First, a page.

< 0.2), and maternal education was included because it is an important determinant of children’s cognitive development. Language of testing was also included in models for Verbal Comprehension and Full-Scale IQ because of observed language-related differences in scores for these scales. We conducted additional analyses to evaluate the confounding effect of other factors associated with neurodevelopment in the literature: breast-feeding duration (in weeks, continuous), maternal age (continuous), birth order (continuous), HOME score at 1, 2, 3.5, and 5 years (continuous), poverty category (coded as in ), marital status (married or living as married/not married), children’s age at WISC-IV testing (in months, continuous), and maternal levels of PBDEs, PCBs, DDE, DDT, and lead during pregnancy. Each of these variables was added individually to the final model, but none was retained because none changed the magnitude of the coefficient for urinary DAP concentrations by > 10%. In separate analyses, we also investigated potential confounding and effect modification by variables possibly on the causal pathway (i.e., birth weight and gestational age, assessed continuously). Because most children (67%) were tested in Spanish, we reran the analyses restricted to this subset. Finally, we examined the interaction between sex and DAP concentrations, based on previous findings in this cohort (Marks et al. 2010
Study cohort characteristics and maternal urinary DAP concentrations (mean of two measures taken during pregnancy), CHAMACOS (n = 329).
We compared effect estimates for urinary DAPs measured in early versus late pregnancy and in the prenatal versus postnatal periods using seemingly unrelated estimation (Weesie 1999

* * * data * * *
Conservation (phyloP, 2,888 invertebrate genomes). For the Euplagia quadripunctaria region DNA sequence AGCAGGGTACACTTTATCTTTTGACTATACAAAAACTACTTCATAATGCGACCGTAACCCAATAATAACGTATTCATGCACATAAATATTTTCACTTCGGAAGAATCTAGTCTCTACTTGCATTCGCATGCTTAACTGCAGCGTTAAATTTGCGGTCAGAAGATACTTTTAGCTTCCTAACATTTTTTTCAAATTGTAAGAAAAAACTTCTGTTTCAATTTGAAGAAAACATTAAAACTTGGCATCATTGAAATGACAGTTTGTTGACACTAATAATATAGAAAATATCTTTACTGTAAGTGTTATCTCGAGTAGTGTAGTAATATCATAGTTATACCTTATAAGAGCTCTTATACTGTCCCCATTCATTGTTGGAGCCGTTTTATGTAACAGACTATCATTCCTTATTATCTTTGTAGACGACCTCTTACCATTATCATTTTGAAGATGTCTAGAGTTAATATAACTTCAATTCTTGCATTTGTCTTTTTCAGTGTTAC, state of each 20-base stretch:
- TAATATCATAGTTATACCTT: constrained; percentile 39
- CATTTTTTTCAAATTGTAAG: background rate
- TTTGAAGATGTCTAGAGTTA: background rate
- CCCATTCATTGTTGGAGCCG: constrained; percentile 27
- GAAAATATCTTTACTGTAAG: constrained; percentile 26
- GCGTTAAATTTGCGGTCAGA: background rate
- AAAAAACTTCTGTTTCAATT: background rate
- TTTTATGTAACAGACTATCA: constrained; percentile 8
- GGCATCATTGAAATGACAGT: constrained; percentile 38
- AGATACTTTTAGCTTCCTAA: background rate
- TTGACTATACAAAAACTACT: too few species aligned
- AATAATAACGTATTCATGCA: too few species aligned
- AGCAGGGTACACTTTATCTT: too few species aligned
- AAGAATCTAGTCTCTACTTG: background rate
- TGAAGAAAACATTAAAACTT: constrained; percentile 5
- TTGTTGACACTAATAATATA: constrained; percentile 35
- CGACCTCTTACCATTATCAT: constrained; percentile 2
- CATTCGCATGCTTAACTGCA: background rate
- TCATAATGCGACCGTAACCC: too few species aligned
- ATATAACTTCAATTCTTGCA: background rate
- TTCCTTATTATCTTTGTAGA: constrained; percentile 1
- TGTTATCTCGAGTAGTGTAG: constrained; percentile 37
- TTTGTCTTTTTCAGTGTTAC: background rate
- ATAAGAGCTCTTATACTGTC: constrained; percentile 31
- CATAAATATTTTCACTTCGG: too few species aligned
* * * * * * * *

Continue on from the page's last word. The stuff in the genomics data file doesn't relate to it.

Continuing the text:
); we used the mean postnatal DAP concentrations (as opposed to AUC) for these analyses in order to compare metrics with similar units. We used generalized additive models with 3-degree-of-freedom cubic splines to evaluate the shape of dose–response curves, test the linearity assumption, and investigate potential thresholds while controlling for covariates. We did not observe evidence of departure from linearity or threshold for effect, so we retained the simpler models based on linear regression. For illustration, we grouped DAP concentrations into quintiles, entered this categorical variable in the multiple regression model with the same covariables described above, and obtained the mean IQ score for each quintile.
Univariate and multiple linear regression analyses were conducted with SPSS (version 19.0; IBM Corp., Somers, NY), and generalized additive model and seemingly unrelated estimation (“suest” command) were performed with STATA (version 10.1; StataCorp, College Station, TX).